All's Well That Ends Well
Sam Wanamaker Playhouse
All’s well that ends well. But does it? It is a title that perhaps needs a question mark.
Like the marriage proposed at the end of Measure for Measure, Viola paired off with a man who got close to her as the other sex, why should Helena in this play end up happy with a man who had rejected her? But perhaps it is not about happiness but restoring order that is important and Shakespeare is always very good at apparently happy endings (especially with his late romances).
Shakespeare give us an unsympathetic young prig and a conniving young woman who uses subterfuge to outwit him then puts us on the girl’s side because she is pure and beautiful. It is a dark piece, bleak rather than romantic, that suits the candlelit shadows of the intimate Sam Wanamaker Playhouse and darker than usual in this production which seems to have cut the candlepower.
Director Caroline Byrne has treated it like a Grimms' fairy tale and given the women most importance—and given the company a 50:50 gender balance by gender-blind casting. With her dramaturg Annie Siddons, she has cut quite boldly, excising some comic matter no longer funny to a modern audience, added ritual and introduced some new songs.
Helena, orphaned daughter of a noted doctor, is living in the Count’s household. She is held fondly by the Countess but Bertram, who now succeeds his father, thinks of her as a servant. Even before the others enter, still mourning Rossillion, for the leave-taking between the Countess and Bertram who has been called to the French court, Helen is in the shadows on stage: a menial mopping up the floor (not for the last time), a reminder of her low social standing. Is she really treated as a servant despite the Countess saying she thinks of her as a daughter?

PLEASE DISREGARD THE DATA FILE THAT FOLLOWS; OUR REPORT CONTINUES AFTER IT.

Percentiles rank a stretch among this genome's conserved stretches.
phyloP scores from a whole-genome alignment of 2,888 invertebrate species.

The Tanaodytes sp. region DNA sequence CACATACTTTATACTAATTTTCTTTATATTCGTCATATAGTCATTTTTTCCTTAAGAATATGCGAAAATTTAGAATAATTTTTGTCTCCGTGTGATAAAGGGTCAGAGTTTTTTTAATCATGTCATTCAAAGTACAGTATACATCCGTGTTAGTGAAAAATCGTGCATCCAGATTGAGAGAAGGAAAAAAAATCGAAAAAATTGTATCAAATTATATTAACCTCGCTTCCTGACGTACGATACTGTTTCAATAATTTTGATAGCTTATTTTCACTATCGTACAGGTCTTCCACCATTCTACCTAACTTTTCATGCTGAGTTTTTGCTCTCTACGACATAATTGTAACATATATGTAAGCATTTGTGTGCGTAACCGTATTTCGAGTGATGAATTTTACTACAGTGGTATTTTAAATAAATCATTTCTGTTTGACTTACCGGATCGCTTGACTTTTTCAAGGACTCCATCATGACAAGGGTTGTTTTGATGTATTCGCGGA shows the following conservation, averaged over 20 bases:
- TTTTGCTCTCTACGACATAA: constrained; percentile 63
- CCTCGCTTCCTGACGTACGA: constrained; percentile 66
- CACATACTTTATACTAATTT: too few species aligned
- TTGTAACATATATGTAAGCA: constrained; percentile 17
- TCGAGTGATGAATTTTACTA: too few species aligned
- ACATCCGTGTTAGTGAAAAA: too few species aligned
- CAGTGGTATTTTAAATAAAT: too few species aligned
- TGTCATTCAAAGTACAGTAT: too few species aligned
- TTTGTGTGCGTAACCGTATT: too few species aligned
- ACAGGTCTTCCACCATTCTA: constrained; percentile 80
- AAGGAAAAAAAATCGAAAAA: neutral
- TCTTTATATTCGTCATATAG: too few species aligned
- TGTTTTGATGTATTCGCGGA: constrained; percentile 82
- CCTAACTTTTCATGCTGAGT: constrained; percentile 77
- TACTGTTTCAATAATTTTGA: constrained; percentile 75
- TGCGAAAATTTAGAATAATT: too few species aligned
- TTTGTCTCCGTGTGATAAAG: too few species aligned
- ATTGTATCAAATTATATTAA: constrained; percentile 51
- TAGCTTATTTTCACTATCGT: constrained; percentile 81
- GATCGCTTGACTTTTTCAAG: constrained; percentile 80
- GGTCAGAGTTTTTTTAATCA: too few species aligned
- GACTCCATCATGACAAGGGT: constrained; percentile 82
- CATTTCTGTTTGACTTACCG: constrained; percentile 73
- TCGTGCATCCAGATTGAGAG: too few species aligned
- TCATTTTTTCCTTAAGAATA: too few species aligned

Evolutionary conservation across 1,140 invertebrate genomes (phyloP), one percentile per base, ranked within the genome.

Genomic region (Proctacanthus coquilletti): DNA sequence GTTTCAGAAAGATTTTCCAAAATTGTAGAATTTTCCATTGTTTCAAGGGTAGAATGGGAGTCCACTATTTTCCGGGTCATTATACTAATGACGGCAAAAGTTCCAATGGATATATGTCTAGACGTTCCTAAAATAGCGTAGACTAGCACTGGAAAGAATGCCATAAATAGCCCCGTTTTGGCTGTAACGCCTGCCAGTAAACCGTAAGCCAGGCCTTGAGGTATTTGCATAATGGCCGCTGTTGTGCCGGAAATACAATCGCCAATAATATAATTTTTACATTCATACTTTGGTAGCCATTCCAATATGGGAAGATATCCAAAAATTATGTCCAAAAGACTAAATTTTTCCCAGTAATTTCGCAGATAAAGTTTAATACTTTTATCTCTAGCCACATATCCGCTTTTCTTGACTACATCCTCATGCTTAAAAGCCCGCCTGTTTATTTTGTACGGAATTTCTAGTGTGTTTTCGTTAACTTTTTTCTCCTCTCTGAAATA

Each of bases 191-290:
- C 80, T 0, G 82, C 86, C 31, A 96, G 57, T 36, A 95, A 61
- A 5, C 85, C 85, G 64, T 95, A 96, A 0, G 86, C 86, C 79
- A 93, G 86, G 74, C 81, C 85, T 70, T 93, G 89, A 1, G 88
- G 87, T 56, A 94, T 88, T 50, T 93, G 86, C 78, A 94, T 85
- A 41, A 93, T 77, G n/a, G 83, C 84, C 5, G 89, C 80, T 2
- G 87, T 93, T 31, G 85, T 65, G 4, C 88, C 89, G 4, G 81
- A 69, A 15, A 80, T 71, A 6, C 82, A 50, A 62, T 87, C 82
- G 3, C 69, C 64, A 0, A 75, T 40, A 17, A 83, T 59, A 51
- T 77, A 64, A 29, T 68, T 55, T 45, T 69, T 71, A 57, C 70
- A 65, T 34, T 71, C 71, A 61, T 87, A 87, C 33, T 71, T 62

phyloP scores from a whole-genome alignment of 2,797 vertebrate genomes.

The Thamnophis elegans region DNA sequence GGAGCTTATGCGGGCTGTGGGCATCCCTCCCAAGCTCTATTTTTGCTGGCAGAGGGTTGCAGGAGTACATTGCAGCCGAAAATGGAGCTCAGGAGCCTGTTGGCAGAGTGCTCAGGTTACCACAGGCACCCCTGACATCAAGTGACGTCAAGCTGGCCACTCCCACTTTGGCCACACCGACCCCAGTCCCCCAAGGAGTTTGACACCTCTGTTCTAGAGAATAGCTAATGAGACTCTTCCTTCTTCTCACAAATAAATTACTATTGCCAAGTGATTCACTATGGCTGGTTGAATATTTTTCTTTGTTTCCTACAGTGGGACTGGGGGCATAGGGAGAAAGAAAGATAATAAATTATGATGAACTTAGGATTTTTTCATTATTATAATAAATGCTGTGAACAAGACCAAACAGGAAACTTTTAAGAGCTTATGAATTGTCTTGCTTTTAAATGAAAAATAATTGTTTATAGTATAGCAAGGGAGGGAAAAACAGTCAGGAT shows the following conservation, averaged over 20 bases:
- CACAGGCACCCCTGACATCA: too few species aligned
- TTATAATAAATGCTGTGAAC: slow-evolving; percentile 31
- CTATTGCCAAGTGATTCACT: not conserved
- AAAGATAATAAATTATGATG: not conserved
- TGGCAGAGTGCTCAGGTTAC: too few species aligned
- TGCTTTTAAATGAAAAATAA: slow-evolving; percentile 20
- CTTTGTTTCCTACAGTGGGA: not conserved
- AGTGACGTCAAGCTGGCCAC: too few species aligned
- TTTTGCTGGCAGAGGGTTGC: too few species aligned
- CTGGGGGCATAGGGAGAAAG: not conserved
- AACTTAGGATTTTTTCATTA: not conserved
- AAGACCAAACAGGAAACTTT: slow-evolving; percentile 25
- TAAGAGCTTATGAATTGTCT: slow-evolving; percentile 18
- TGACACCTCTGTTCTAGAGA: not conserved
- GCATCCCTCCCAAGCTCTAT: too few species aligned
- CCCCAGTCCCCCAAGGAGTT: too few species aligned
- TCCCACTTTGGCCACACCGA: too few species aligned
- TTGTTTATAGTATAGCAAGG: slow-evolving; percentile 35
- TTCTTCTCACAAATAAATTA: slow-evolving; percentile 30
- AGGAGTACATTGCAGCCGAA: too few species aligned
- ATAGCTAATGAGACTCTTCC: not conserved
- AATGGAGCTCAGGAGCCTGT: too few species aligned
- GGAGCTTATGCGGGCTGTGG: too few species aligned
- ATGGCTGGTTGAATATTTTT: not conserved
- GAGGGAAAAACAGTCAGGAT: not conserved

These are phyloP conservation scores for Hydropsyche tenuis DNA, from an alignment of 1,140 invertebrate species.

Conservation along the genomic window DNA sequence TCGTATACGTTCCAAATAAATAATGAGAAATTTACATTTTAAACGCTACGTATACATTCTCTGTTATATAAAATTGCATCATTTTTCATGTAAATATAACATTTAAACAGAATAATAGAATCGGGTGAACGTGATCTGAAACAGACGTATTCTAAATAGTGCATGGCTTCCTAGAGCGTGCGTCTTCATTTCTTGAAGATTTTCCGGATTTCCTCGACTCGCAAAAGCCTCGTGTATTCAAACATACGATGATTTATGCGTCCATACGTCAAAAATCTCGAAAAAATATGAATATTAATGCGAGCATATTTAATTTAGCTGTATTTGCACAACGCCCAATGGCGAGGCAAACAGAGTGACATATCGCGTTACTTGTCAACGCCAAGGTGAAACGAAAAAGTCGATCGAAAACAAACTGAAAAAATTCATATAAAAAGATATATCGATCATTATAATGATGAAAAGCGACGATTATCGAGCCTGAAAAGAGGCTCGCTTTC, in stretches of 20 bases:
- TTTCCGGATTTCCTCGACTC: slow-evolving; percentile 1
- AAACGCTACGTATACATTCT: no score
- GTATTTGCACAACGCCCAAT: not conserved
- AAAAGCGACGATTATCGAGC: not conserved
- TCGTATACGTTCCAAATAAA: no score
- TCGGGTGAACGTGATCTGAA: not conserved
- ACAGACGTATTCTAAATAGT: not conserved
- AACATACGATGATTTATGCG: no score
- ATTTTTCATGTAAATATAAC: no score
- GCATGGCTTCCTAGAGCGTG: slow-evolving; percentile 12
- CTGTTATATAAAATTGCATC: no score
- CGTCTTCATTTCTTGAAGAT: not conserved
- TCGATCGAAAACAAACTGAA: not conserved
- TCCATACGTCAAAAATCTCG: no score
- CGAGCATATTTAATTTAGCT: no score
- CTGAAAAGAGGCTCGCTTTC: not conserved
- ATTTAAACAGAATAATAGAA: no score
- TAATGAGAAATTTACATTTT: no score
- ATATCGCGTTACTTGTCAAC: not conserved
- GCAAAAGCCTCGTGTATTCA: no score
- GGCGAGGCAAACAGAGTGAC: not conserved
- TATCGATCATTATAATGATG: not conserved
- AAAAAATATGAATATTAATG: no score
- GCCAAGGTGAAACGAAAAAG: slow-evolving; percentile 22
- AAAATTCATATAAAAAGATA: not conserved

The King of France is ill, probably dying. Helena’s father might have been able to save him and now she follows Bertram to court believing something her father taught her might cure the King. It does and in reward she asks for Bertram as her husband. He marries at the King’s command but avoids consummation by going off to war, informing her in a letter that until she can take the ring from his finger and produce a child he has gotten on her he will not be her husband.
Ellora Torchia is an attractive Helena but Will Merrick’s impatient, shrill-shouting Bertram wants a wife with blue blood before beauty. It is difficult to see him through Helena’s eyes: what makes her love him? But she does and, remorseful that he has gone off to danger, goes on pilgrimage. She sets off for to Compostella but somehow is in the same town as Bertram and, discovering that he is trying to seduce a young woman, uses “the bed trick” (swapping places like Isabella and Mariana in Measure for Measure) and meets the conditions Bertram thought foolproof.
We are presented with some intriguingly choreographed slipping between sheets and this production gives us not pill or potion to cure the king but a ritual bathing which is echoed in a restorative bathing of her own. When she becomes a pilgrim, Helena also gets carried skywards, though what this symbolises is uncertain, especially since it is Bertram who hooks her up for flying.
Perhaps we should not look for logic. Both actors play their character in the moment. Helena is a woman who gets what she wanted: she’s open and honest seen in dejection and from deep concern to confidence and determination. Proud Bertram becomes a randy soldier lad and then a father who melts when he sees his own offspring (on this stage, nine months can pass in a flash).
Martina Laird gives the warm-hearted Countess a strong stage presence and is even more gently understanding as the mother of Diana (spirited Paige Carter), the girl Bertram wants to bed. Hannah Ringham makes a rather dry clown and Imogen Doel is a popinjay Paroles (a companion of Bertram’s who gets his comeuppance in a subplot).
Nigel Cooke is a broken-down King of France, on his last legs, who blossoms in reborn golden glory after his bathing, a fine voice in a well spoken company, as is Robert Pickavance as aging courtier Lafeu who is probably speaking for many in the audience when, as the play draws to a close, he declares: “mine eyes smell onions.” Shakespeare knows exactly how to produce that effect and this production delivers it too. But that question mark remains.
Reviewer: Howard Loxton